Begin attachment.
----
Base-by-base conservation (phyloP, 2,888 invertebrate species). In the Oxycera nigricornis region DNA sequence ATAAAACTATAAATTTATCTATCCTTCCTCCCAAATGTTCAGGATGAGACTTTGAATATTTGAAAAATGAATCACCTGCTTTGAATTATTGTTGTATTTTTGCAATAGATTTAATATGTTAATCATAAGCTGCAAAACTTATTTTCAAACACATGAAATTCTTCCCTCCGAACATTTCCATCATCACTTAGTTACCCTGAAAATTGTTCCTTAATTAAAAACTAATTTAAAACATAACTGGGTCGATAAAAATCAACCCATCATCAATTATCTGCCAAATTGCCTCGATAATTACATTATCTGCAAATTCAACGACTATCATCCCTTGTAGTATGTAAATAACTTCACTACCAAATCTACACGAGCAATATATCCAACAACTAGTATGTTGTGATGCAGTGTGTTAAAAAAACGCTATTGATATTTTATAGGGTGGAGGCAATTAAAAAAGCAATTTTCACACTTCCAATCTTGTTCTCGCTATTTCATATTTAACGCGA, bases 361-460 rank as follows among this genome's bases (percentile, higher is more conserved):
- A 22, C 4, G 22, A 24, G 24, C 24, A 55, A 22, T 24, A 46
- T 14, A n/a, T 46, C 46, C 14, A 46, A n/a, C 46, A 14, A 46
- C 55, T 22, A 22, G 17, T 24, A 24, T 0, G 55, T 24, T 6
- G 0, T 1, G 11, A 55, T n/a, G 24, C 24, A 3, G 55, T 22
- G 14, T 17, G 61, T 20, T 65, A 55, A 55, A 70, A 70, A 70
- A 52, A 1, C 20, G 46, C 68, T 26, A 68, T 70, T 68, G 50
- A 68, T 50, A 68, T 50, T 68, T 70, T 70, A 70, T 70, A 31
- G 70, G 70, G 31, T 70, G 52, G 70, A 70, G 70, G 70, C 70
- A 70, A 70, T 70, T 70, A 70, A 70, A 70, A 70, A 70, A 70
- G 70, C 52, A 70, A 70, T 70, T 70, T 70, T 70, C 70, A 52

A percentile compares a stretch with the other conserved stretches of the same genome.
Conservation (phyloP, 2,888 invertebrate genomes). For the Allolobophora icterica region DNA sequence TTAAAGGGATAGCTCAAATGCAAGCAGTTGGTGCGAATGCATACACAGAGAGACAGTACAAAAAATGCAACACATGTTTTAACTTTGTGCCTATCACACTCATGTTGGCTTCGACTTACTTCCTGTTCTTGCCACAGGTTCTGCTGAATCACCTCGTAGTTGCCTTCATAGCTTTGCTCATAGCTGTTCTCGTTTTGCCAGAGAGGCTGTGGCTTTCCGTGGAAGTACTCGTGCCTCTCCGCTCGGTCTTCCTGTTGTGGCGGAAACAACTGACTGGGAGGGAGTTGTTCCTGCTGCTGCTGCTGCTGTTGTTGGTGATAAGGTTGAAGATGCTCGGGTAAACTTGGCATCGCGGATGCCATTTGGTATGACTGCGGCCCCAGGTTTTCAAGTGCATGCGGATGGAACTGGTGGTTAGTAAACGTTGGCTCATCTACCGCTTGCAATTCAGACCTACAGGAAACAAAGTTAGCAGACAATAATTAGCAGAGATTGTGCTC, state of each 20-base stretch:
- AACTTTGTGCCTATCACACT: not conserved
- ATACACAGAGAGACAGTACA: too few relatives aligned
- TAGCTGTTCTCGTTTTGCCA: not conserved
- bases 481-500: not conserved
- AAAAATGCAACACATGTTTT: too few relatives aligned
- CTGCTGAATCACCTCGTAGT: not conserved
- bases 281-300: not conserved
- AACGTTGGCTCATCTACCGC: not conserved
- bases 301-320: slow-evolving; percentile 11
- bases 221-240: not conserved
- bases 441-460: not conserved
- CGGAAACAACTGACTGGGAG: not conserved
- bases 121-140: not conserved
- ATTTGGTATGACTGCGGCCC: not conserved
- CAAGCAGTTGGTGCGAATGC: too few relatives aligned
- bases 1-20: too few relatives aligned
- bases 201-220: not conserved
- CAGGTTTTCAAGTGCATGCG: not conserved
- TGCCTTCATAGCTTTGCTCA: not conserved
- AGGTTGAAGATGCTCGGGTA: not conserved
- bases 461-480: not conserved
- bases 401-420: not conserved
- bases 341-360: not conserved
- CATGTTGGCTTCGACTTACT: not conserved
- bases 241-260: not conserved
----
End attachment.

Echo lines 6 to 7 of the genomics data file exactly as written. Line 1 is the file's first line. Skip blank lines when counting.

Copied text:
- G 14, T 17, G 61, T 20, T 65, A 55, A 55, A 70, A 70, A 70
- A 52, A 1, C 20, G 46, C 68, T 26, A 68, T 70, T 68, G 50